If I leave college, I'm afraid that my father will think that I am weak; I am afraid that my oldest brother, whom I have looked up to, will disapprove of me; I am afraid that my friends will distance themselves from me in fear of becoming infected with the same nonsense of leaving college. I'm afraid of the outcome of leaving college. I'm afraid that if I leave college, everyone will look down upon me as a video gaming addict, as if I were handicapped or the only one with faults.

I guess that's it. I'm afraid of the outcome. If I leave college, what's the outcome? I don't know. I know that if I go to college, I will get a job somewhere doing something that I've been affirmed by a community of intellectuals, whose job is to know everything about that something, that I know how to do that something well. That is certain.

I feel like I'm stuck in a time and place that isn't right for me. I feel that this world that is so defined by what degree you and I hold isn't where I belong. Frequently I find myself yearning to be alone on an island where I am safe from affliction and destruction. Somewhere where I can walk and talk with God and have no care save for my own survival. I don't expect any of you to understand this island, my little paradise.

There's so many thoughts racing through my head right now. To stay on topic, if I haven't done so this entire thread, I am in a crisis here. What do I do? Where do I go? Who do I talk to? Those questions generalize my crisis.
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Senior Member
The answer is easy. Stay in college. A degree goes a long way. It doesn't even really matter what it's in. Unless you're going into something super specialized, you could skate by with garbage and still get a 9-5 that pays the bills. Without a degree, your options for a living wage dwindle significantly. College is the new high school. Besides, what's the alternative? Working retail? Waiting tables? Telemarketing? You'll have the rest of your life to work a job you hate. Why not live off the teat of financial aid for a little while longer?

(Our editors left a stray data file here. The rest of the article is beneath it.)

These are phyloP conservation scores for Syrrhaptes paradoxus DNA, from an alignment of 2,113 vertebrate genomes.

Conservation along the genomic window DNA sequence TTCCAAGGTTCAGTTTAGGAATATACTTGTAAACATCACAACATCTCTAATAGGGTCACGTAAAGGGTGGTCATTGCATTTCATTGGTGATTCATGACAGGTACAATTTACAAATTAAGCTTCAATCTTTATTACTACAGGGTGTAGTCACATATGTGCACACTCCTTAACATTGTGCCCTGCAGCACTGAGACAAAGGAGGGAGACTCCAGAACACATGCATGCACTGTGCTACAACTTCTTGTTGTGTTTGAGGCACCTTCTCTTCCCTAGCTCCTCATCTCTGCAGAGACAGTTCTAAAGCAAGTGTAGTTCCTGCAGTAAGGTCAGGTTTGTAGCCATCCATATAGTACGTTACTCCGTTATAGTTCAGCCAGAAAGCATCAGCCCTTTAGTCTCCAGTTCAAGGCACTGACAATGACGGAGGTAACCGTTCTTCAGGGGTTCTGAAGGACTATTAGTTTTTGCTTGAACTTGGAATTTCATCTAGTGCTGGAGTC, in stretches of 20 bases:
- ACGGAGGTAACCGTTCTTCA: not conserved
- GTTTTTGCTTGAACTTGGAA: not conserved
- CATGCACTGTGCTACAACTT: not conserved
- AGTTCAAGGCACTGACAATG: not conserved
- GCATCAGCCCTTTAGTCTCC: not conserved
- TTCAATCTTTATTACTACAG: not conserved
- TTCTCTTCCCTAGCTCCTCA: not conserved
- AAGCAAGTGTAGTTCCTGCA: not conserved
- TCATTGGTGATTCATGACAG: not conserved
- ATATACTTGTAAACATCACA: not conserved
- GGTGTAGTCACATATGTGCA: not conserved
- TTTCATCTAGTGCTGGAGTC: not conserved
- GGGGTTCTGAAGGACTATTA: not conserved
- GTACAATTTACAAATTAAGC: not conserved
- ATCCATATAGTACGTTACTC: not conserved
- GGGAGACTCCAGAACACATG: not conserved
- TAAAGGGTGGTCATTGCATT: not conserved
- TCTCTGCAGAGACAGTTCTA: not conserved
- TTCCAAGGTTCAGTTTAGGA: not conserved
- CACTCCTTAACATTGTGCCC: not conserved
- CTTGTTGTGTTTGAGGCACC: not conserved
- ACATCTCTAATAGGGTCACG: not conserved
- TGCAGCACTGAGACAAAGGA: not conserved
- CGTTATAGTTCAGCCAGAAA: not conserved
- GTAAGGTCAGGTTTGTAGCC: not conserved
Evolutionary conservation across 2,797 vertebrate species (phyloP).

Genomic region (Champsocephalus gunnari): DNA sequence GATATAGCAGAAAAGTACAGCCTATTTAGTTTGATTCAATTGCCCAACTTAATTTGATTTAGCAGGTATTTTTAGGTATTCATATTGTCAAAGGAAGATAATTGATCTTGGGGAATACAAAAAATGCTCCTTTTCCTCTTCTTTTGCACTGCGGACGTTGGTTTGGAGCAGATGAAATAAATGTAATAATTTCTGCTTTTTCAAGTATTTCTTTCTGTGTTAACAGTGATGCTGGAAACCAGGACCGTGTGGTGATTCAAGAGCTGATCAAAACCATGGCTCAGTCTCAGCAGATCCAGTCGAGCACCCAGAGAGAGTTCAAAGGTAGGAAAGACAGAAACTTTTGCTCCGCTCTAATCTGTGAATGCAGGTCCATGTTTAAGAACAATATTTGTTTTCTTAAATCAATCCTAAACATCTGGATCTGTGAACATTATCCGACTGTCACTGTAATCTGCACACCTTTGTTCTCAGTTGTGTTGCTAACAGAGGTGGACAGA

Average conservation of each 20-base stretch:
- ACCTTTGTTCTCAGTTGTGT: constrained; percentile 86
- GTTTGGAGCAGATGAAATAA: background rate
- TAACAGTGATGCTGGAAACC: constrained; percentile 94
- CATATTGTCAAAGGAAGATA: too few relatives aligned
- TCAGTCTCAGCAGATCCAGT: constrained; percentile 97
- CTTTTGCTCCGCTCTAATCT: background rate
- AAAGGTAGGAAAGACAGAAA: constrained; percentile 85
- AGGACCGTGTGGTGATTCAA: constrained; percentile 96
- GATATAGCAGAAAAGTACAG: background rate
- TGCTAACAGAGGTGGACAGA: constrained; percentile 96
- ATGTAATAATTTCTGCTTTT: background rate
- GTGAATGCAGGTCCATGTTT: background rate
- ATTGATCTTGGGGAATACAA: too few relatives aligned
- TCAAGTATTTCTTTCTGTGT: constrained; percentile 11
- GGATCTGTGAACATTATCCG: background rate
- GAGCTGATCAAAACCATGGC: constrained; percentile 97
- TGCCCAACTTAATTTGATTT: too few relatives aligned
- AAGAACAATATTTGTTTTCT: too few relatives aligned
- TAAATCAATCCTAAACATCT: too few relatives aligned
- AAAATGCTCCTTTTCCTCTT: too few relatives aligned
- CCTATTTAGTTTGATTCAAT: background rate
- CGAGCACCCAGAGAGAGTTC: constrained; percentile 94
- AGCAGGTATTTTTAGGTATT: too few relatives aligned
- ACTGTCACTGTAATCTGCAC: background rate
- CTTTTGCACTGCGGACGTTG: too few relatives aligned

With that said, it's a good idea to disassociate yourself from everything else you wrote. The world isn't fun or fair and most of the time you have to suffer to access the stuff you enjoy. Self-medicating with video games and telling yourself that it's college's fault your uninspired won't fix your life. I was in the same boat in college. Video game junkie. Failing classes. Dismissed. Suicidal. All it took was discovering the creative writing program and I was back on track. At the end, I regretted having wasted so much time and opportunity.

Whatever. Maybe nothing I've written here will mean anything to you. Youth is wasted on the young after all. Just do yourself a favor and weigh whatever alternatives you're considering against college. If, without deceiving yourself, you honestly feel that you'll be better off out of school, then go for it. There are plenty of successful people who don't have degrees. There's just more successful people with degrees, is all.

Read my thread "Business Sense" for shits and giggles. I wrote that in college while also working.

Dr. Malone

College is bullshit, but depending on your career you do need that stupid piece of paper. Get your school shrink to put you on Adderall or one of the new Ritalin spinoffs. Almost all students are on them now, and they'll really help with getting shit done.


Senior Member
To be a success and to be someone you dont have to stay in college, however, if you do leave college, you need a strong goal, confidence and determination. I get the feeling you do not have this, so I would not drop out. Once you have done a year or two you may as well stay to the end.

I recently finished college, it was the best years of my life (so far) dont drop out. Stay and make it work.


Senior Member
You're 18 and taking just as many credits. There is your first mistake. Unless financial aid requires a certain number of credits, or someone is 100% certain they can handle and want to take so much, I don't think anyone new to college should take anywhere near that many. Ease into it.To compliment that last thought, why are you letting others push you around? Your dad, your brother, true they want the best for you I assume, but don't base all your decisions on what they want. Do what you want, but talk to them too. Get your problems out in open. You're making too many excuses to rationalize your erratic behavior.